Action urged on energy efficiency pathway
The Property Council of Australia is urging the Commonwealth, state and territory governments to make agreement on improved energy performance for buildings a priority in the New Year to help to cut energy bills, relieve pressure on the electricity grid and cut carbon emissions.
This week’s meeting of COAG Energy Ministers failed to resolve an agreement on a pathway for energy efficiency standards in the National Construction Code (NCC) which sets regulatory standards for homes and buildings. The issue has been referred to an out-of-session process in January 2019.
Property Council Chief Executive, Ken Morrison, said it was vital that energy ministers maintain the momentum behind energy efficiency standards to provide direction to industry and lock in savings for consumers and cut energy sector emissions.
Mr Morrison is writing to energy and building ministers urging action on the issue, especially given the importance of incorporating the new standards in a revised Building Code to be implemented from 2022. Australian building ministers will be meeting in February to consider instructions to the Australian Building Codes Board on how to proceed.
“The evidence in support of better energy standards is overwhelming: reductions of up to $900 a year for household energy bills, contributing up to $29 billion in reduced energy bills and 78 million tonnes of cumulative emissions savings across the Australian economy by 2050,” Mr Morrison said.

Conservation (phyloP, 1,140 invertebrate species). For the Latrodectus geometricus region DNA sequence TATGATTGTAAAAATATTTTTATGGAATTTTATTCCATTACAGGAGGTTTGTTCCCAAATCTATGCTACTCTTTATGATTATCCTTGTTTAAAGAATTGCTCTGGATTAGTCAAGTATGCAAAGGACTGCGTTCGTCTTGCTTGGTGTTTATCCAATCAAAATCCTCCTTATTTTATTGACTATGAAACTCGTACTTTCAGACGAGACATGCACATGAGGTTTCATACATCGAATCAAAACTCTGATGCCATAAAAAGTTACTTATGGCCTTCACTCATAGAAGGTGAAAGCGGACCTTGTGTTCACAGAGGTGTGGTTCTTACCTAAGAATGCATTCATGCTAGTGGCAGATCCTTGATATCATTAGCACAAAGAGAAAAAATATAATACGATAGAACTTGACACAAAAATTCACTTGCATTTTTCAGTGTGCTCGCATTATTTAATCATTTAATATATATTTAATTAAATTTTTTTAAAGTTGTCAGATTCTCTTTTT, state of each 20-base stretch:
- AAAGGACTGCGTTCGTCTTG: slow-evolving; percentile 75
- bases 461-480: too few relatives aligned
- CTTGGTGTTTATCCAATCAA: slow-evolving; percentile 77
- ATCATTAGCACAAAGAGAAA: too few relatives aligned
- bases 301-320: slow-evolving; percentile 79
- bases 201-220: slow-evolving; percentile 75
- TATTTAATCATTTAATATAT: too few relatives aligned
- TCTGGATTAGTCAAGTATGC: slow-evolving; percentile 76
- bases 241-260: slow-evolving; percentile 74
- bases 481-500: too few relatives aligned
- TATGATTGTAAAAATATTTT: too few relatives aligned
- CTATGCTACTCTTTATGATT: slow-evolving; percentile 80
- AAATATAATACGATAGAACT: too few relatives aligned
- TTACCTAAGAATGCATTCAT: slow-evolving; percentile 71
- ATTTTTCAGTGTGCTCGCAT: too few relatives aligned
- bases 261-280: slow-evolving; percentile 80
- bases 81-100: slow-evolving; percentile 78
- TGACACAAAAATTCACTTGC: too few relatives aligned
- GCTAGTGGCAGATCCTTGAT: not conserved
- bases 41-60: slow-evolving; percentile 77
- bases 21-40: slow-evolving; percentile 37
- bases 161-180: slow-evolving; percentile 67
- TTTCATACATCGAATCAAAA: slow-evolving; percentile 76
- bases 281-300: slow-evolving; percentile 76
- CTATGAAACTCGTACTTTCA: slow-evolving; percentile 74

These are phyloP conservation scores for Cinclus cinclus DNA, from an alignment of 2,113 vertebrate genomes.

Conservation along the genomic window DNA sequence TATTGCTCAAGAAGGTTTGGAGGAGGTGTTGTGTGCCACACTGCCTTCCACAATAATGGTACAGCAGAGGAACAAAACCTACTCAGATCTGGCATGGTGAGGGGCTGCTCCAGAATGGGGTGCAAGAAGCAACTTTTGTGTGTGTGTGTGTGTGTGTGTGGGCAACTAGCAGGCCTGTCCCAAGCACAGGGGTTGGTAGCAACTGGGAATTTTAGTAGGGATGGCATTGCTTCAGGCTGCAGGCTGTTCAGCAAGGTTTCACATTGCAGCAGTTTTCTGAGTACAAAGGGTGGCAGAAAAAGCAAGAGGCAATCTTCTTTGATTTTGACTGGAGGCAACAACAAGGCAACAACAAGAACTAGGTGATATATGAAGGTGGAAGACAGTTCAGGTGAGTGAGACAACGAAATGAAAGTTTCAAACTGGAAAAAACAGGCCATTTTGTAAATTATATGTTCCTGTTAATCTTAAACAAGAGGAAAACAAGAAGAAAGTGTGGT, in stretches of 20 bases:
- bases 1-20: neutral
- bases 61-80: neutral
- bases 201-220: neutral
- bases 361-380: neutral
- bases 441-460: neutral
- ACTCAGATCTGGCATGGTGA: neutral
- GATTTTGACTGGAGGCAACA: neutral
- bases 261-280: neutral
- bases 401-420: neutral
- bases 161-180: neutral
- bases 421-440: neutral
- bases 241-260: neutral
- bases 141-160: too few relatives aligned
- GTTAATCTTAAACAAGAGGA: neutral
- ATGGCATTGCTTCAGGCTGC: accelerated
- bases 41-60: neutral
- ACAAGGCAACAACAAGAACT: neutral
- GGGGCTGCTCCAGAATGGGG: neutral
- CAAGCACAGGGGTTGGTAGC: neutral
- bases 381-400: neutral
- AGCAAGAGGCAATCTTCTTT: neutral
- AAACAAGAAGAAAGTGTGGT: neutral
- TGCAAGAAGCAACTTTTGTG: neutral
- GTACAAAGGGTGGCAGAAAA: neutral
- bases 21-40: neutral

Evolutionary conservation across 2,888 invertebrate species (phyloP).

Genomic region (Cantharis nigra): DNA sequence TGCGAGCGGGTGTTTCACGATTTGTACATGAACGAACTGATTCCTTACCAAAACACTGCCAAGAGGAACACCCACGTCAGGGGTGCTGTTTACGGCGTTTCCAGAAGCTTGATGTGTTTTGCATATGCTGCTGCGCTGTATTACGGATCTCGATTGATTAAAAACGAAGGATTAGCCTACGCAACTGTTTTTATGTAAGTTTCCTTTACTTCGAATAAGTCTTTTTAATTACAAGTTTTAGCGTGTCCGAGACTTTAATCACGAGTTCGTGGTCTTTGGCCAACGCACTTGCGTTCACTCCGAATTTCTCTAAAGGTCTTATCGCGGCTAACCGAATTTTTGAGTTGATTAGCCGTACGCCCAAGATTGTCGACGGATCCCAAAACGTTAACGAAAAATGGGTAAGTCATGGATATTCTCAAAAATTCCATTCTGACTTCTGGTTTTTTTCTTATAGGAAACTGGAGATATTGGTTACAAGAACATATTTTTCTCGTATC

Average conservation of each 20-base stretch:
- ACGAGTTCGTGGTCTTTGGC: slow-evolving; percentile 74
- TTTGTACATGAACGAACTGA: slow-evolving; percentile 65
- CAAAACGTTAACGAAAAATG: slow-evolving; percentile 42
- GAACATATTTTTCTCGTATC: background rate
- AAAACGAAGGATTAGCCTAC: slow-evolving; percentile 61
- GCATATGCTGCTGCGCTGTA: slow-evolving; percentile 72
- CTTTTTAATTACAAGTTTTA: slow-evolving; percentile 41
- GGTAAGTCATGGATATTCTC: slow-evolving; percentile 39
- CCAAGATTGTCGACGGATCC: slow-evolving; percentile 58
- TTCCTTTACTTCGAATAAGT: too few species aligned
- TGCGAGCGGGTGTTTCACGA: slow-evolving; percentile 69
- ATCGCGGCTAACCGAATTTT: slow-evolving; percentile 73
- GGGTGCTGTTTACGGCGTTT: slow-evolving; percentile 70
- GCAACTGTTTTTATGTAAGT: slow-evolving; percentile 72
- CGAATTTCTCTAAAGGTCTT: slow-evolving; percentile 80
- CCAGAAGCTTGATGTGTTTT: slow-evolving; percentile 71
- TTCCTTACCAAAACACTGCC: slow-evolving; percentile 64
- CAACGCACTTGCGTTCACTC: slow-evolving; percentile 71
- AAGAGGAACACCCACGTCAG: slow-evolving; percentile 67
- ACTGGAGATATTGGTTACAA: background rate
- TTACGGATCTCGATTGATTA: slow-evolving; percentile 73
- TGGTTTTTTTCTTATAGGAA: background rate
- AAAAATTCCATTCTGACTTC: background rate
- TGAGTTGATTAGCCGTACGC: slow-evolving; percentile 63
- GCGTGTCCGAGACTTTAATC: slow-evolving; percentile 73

The Property Council has joined with other consumer and professional groups and industry associations in supporting adoption of the improved standards.
“Political consensus is hard to achieve in any area of energy policy and here we have a good chance to progress meaningful action in a sector that comprises 23% of Australia’s emissions which has broad support from industry and consumer advocates”
“Getting on with the job of delivering better energy efficiency standards needs to be the number one New Year’s resolution for our energy and building ministers.
“Failing to act now means Australian consumers and the economy will still be paying for higher energy costs for years to come,” Mr Morrison said.
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